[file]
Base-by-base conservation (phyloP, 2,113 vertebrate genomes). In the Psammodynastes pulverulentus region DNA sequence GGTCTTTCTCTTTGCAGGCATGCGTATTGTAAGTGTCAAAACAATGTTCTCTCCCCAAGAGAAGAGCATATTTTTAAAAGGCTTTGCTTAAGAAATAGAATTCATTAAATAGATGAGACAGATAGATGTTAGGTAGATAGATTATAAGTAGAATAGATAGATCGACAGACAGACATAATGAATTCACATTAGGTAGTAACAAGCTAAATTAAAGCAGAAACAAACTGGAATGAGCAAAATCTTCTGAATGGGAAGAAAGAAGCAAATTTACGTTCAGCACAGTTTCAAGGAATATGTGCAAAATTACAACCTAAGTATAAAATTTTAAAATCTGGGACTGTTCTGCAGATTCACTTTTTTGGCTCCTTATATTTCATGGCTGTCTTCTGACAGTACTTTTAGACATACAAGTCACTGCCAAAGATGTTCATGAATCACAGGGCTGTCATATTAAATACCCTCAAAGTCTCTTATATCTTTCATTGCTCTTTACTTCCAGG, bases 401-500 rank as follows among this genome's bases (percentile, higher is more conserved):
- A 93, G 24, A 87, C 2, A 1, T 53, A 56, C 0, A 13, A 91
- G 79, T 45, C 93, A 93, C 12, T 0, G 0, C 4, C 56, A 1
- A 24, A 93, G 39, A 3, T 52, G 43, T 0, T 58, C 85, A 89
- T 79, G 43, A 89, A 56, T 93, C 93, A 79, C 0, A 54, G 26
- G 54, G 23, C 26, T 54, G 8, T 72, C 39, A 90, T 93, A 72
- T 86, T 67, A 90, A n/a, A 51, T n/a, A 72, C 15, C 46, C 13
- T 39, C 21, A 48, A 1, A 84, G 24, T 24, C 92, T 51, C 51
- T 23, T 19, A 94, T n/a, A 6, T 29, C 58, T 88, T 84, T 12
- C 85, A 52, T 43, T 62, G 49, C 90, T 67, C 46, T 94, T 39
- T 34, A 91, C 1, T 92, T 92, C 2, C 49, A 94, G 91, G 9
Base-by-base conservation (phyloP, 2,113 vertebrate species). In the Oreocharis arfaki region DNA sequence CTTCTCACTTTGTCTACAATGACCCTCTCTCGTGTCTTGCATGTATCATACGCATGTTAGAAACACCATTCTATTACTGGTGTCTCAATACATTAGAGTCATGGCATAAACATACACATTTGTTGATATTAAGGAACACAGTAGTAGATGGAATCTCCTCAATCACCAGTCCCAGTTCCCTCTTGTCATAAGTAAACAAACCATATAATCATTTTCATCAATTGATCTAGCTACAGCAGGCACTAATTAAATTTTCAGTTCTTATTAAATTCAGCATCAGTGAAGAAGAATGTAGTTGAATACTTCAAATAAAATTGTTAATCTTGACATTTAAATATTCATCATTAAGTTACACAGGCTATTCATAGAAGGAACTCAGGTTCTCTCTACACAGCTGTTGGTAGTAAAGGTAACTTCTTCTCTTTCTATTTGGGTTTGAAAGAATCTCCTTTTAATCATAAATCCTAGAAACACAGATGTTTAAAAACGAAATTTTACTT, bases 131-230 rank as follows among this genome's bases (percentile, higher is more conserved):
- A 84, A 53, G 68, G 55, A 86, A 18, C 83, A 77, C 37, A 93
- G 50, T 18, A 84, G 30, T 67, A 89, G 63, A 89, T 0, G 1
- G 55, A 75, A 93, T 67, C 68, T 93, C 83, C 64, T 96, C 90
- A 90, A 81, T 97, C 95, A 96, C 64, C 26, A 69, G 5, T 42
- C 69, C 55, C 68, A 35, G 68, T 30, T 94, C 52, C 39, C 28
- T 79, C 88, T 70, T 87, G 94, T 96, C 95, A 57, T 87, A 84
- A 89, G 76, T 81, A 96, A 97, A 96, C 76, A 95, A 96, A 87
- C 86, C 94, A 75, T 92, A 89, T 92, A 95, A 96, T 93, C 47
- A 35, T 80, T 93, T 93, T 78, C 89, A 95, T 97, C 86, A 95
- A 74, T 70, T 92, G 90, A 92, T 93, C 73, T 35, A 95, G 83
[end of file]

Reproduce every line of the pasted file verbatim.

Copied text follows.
Base-by-base conservation (phyloP, 2,113 vertebrate genomes). In the Psammodynastes pulverulentus region DNA sequence GGTCTTTCTCTTTGCAGGCATGCGTATTGTAAGTGTCAAAACAATGTTCTCTCCCCAAGAGAAGAGCATATTTTTAAAAGGCTTTGCTTAAGAAATAGAATTCATTAAATAGATGAGACAGATAGATGTTAGGTAGATAGATTATAAGTAGAATAGATAGATCGACAGACAGACATAATGAATTCACATTAGGTAGTAACAAGCTAAATTAAAGCAGAAACAAACTGGAATGAGCAAAATCTTCTGAATGGGAAGAAAGAAGCAAATTTACGTTCAGCACAGTTTCAAGGAATATGTGCAAAATTACAACCTAAGTATAAAATTTTAAAATCTGGGACTGTTCTGCAGATTCACTTTTTTGGCTCCTTATATTTCATGGCTGTCTTCTGACAGTACTTTTAGACATACAAGTCACTGCCAAAGATGTTCATGAATCACAGGGCTGTCATATTAAATACCCTCAAAGTCTCTTATATCTTTCATTGCTCTTTACTTCCAGG, bases 401-500 rank as follows among this genome's bases (percentile, higher is more conserved):
- A 93, G 24, A 87, C 2, A 1, T 53, A 56, C 0, A 13, A 91
- G 79, T 45, C 93, A 93, C 12, T 0, G 0, C 4, C 56, A 1
- A 24, A 93, G 39, A 3, T 52, G 43, T 0, T 58, C 85, A 89
- T 79, G 43, A 89, A 56, T 93, C 93, A 79, C 0, A 54, G 26
- G 54, G 23, C 26, T 54, G 8, T 72, C 39, A 90, T 93, A 72
- T 86, T 67, A 90, A n/a, A 51, T n/a, A 72, C 15, C 46, C 13
- T 39, C 21, A 48, A 1, A 84, G 24, T 24, C 92, T 51, C 51
- T 23, T 19, A 94, T n/a, A 6, T 29, C 58, T 88, T 84, T 12
- C 85, A 52, T 43, T 62, G 49, C 90, T 67, C 46, T 94, T 39
- T 34, A 91, C 1, T 92, T 92, C 2, C 49, A 94, G 91, G 9
Base-by-base conservation (phyloP, 2,113 vertebrate species). In the Oreocharis arfaki region DNA sequence CTTCTCACTTTGTCTACAATGACCCTCTCTCGTGTCTTGCATGTATCATACGCATGTTAGAAACACCATTCTATTACTGGTGTCTCAATACATTAGAGTCATGGCATAAACATACACATTTGTTGATATTAAGGAACACAGTAGTAGATGGAATCTCCTCAATCACCAGTCCCAGTTCCCTCTTGTCATAAGTAAACAAACCATATAATCATTTTCATCAATTGATCTAGCTACAGCAGGCACTAATTAAATTTTCAGTTCTTATTAAATTCAGCATCAGTGAAGAAGAATGTAGTTGAATACTTCAAATAAAATTGTTAATCTTGACATTTAAATATTCATCATTAAGTTACACAGGCTATTCATAGAAGGAACTCAGGTTCTCTCTACACAGCTGTTGGTAGTAAAGGTAACTTCTTCTCTTTCTATTTGGGTTTGAAAGAATCTCCTTTTAATCATAAATCCTAGAAACACAGATGTTTAAAAACGAAATTTTACTT, bases 131-230 rank as follows among this genome's bases (percentile, higher is more conserved):
- A 84, A 53, G 68, G 55, A 86, A 18, C 83, A 77, C 37, A 93
- G 50, T 18, A 84, G 30, T 67, A 89, G 63, A 89, T 0, G 1
- G 55, A 75, A 93, T 67, C 68, T 93, C 83, C 64, T 96, C 90
- A 90, A 81, T 97, C 95, A 96, C 64, C 26, A 69, G 5, T 42
- C 69, C 55, C 68, A 35, G 68, T 30, T 94, C 52, C 39, C 28
- T 79, C 88, T 70, T 87, G 94, T 96, C 95, A 57, T 87, A 84
- A 89, G 76, T 81, A 96, A 97, A 96, C 76, A 95, A 96, A 87
- C 86, C 94, A 75, T 92, A 89, T 92, A 95, A 96, T 93, C 47
- A 35, T 80, T 93, T 93, T 78, C 89, A 95, T 97, C 86, A 95
- A 74, T 70, T 92, G 90, A 92, T 93, C 73, T 35, A 95, G 83